Ranil Wickremesinghe

President Wickremesinghe lands on his feet on government land ownership


The government being the owner of around 80 percent of land will take measures to facilitate access to land with suitable utilities for domestic and foreign investment.

Interim budget speech (2022) | August 30, 2022



Fact Check

In his statement, the president makes two claims—(i) the government owns approximately 80% of all land, and (ii) the government is able to allocate land for investment purposes. To check these claims, FactCheck.lk consulted reports from the World Bank (WB) and the UN-REDD programme.  

Claim (i): 2001 WB data places the extent of government owned land at 85.8%. A 2016 report by the UN-REDD programme, citing data from Sri Lanka’s Land Use Policy Planning Department, places the extent of government owned land at 82.25%. Therefore, claim (i) is correct, as the ownership of land attributed to the state in the available data, is at least 80%. 

Claim (ii): State-owned land is distributed among several organisations and used for several purposes. These include but are not limited to: (i) land leased to private farmers and plantation companies, primarily through the Sri Lanka State Plantation Corporation and the Janata Estate Development Board; (ii) Forests, parks, protected areas and reserves; (iii) Urban state land.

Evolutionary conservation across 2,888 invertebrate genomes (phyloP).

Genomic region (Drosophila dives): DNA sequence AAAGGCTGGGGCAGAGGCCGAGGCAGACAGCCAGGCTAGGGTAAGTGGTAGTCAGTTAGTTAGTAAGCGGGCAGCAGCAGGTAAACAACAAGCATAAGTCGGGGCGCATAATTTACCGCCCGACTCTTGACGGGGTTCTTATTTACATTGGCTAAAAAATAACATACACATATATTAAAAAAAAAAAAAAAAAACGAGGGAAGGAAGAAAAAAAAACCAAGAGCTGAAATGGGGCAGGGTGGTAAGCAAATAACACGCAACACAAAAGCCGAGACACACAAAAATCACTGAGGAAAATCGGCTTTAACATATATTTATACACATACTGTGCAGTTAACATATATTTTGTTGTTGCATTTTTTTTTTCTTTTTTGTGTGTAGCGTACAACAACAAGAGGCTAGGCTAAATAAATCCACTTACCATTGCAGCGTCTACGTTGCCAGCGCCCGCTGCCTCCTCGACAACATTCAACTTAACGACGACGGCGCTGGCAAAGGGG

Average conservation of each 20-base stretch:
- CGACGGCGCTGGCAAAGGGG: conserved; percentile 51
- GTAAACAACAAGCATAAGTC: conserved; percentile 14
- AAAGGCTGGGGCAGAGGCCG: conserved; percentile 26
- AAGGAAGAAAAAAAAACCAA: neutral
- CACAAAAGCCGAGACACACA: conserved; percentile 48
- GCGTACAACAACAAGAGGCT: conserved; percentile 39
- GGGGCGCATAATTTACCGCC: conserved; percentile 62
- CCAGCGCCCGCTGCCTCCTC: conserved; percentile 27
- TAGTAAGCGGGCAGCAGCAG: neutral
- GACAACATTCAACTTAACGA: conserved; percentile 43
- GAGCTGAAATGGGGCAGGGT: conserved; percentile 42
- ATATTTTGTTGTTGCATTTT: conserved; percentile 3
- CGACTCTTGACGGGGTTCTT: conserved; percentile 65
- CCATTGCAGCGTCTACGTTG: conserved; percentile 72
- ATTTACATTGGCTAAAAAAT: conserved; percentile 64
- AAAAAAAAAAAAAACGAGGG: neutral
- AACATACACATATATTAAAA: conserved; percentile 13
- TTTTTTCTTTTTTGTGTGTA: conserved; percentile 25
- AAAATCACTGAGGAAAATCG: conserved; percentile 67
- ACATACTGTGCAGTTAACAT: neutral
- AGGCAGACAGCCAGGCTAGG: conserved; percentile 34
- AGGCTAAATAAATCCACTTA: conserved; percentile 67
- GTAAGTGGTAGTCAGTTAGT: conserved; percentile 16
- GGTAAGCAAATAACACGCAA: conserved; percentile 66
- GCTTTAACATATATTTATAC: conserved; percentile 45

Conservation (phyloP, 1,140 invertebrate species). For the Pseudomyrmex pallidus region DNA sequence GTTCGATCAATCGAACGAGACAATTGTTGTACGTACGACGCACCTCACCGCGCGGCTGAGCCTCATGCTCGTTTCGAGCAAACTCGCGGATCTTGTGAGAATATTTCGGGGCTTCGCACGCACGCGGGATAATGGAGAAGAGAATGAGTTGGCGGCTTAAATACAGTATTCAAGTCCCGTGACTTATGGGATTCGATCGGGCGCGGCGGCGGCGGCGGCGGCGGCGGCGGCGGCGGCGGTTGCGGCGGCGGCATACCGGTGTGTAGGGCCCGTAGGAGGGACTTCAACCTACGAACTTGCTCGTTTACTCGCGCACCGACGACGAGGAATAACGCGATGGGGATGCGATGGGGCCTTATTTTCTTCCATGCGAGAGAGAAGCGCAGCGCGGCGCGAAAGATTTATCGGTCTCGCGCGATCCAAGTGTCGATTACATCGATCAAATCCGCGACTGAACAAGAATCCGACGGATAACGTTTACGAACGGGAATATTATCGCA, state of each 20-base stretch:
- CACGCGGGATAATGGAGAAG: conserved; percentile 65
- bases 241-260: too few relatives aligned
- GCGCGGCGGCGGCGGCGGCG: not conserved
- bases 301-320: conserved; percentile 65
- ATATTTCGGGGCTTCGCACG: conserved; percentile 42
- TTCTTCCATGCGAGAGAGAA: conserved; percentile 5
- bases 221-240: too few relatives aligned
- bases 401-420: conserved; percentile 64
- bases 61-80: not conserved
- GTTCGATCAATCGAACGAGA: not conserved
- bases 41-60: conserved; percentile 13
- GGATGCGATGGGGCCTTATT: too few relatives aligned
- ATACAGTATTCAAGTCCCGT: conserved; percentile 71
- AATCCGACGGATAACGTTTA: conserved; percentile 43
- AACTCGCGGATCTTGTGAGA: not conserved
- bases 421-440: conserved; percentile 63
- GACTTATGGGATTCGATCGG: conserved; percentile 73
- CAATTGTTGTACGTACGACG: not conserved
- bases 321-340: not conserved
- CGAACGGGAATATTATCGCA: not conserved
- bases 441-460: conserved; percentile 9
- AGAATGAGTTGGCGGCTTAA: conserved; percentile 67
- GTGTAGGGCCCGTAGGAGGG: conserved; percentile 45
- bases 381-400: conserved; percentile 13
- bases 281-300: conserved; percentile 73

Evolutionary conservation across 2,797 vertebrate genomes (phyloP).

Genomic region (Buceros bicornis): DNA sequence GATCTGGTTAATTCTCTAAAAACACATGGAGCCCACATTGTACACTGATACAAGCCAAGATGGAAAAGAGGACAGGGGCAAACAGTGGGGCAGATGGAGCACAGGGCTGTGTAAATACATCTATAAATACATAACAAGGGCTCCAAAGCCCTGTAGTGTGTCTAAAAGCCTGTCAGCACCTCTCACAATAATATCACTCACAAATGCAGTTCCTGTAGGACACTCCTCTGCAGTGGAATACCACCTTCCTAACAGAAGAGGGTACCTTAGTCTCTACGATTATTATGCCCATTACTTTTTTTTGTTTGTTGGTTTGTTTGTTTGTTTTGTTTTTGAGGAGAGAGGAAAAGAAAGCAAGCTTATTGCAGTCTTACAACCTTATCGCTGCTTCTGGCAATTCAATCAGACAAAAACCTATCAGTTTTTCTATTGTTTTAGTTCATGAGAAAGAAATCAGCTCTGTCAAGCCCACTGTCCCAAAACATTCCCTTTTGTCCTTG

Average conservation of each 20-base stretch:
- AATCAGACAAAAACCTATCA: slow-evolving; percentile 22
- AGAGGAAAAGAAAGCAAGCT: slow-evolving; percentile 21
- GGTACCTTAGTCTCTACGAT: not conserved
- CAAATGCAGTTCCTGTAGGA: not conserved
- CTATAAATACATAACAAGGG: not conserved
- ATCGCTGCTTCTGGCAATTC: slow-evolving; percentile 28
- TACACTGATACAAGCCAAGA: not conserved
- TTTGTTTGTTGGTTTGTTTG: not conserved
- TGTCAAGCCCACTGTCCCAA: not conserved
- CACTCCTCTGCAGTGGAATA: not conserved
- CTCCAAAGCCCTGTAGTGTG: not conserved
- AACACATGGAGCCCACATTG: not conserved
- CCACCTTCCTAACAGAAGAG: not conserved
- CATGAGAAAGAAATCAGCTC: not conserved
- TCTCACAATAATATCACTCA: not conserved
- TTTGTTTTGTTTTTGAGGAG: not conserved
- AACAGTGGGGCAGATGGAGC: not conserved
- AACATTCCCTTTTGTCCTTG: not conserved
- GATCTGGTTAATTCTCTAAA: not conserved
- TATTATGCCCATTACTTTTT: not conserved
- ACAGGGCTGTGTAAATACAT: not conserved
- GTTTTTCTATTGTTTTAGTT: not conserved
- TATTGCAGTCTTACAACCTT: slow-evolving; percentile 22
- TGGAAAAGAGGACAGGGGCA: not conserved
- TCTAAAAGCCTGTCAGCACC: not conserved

The most recent data on land use available to FactCheck.lk was from the WB in 2001. Even in 2001, 21% of total land was leased by the state for usage by private farmers. The UN-REDD report indicates additionally that in 2010, 30.2% of total land was state-owned forests. Neither land that has been leased nor forest land can be easily allocated for investment. Therefore, this data suggests that even without accounting for protected areas and reserves, the government cannot easily and immediately provide access to more than 31% of land. However, the president does not specify the percentage of state land that may be allocated for investment. As the government is still able to provide access to land for investment, though not the full 80%, the implication of claim (ii) remains correct. 

Therefore, we classify his statement as TRUE. 

*FactCheck.lk’s verdict is based on the most recent information that is publicly accessible. As with every fact check, if new information becomes available, FactCheck.lk will revisit the assessment. 

Exhibit 1: Land ownership and usage (WB, 2001)

Source: World Bank 2001


Land Tenure Considerations in Sri Lanka’s Proposed National REDD+ Strategy, UNREDD, available at:
https://www.un-redd.org/document-library/land-tenure-considerations-sri-lankas-proposed-national-redd-strategy [last accessed: 27 October 2022] 

Improving quality of land administration in Sri Lanka (English). Washington, D.C. : World Bank Group, available at: http://documents.worldbank.org/curated/en/750021530107195459/Improving-quality-of-land-administration-in-Sri-Lanka [last accessed: 27 October 2022] 


Leave a Reply

Your email address will not be published. Required fields are marked *